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Author Topic: Hardware wallets - how do you get forked BTC without knowing your private keys?  (Read 92 times)
NWJBL
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December 13, 2017, 11:47:15 AM
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I had some BTC in a software wallet this year and so when the cash, and then gold, forks took place I was able to just get my private keys from the wallet and thereby access my cash and gold bitcoins.

However, if my BTC were instead in a hardware wallet at the time of the fork, would I have had no way of ever claiming the new forked coins? Because, as I understand it, there is no way to retrieve one's private keys from such devices?

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December 13, 2017, 03:32:40 PM
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I had some BTC in a software wallet this year and so when the cash, and then gold, forks took place I was able to just get my private keys from the wallet and thereby access my cash and gold bitcoins.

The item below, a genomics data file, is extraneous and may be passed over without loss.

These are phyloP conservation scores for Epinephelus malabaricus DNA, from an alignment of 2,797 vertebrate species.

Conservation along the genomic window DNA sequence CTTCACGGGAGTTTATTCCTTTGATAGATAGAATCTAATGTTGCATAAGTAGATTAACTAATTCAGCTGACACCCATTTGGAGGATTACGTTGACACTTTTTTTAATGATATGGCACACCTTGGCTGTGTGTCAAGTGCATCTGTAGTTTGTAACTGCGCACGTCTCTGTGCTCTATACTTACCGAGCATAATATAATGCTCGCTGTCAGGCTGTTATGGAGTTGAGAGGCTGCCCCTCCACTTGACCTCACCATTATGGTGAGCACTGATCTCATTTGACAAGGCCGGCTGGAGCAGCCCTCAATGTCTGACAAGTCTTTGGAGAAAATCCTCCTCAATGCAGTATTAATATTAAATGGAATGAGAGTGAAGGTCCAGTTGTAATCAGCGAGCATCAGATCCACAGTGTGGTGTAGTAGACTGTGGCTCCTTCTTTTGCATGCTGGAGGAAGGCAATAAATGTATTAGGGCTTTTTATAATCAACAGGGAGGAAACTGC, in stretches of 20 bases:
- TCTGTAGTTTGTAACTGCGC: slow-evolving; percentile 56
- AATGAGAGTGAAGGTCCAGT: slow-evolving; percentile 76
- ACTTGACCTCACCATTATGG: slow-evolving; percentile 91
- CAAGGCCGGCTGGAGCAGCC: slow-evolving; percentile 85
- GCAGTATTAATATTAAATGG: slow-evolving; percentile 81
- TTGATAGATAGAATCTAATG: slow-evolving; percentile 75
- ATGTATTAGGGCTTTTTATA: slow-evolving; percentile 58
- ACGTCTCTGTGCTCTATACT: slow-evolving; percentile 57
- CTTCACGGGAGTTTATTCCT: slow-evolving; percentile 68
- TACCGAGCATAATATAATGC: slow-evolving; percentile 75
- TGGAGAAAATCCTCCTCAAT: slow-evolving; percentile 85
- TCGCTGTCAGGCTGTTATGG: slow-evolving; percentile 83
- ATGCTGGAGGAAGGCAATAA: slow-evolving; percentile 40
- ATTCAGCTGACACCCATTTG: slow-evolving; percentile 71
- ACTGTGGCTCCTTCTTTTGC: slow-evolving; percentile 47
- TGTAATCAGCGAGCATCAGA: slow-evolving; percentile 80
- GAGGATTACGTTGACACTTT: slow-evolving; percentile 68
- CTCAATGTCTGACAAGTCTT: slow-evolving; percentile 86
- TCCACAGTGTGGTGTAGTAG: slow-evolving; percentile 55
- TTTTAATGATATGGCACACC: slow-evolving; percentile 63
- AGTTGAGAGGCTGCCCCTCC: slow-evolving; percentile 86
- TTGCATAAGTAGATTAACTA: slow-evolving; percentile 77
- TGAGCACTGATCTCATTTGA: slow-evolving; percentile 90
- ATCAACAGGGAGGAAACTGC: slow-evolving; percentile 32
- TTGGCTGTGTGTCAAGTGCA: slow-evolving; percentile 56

However, if my BTC were instead in a hardware wallet at the time of the fork, would I have had no way of ever claiming the new forked coins? Because, as I understand it, there is no way to retrieve one's private keys from such devices?


If you use Ledger or Trezor, they will sooner or later implement support for that specific forked coin, so no problem claiming. However don't expect them to support upcoming shit forks, like Bitcoin Diamond, Bitcoin xxxxx whatever.
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December 13, 2017, 06:44:15 PM
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It's a bit of a misconception that you "receive" the new coins when a fork occurs.

A fork of Bitcoin is a split in software - generally the Bitcoin Core client - which alters the consensus rules (these are rules which nodes have to abide by to be compatible with each other, such as the block size).

When the new software is created, it will involve using a new blockchain which shares the original blockchain's history until the time of the fork and then has its own blockchain from there on.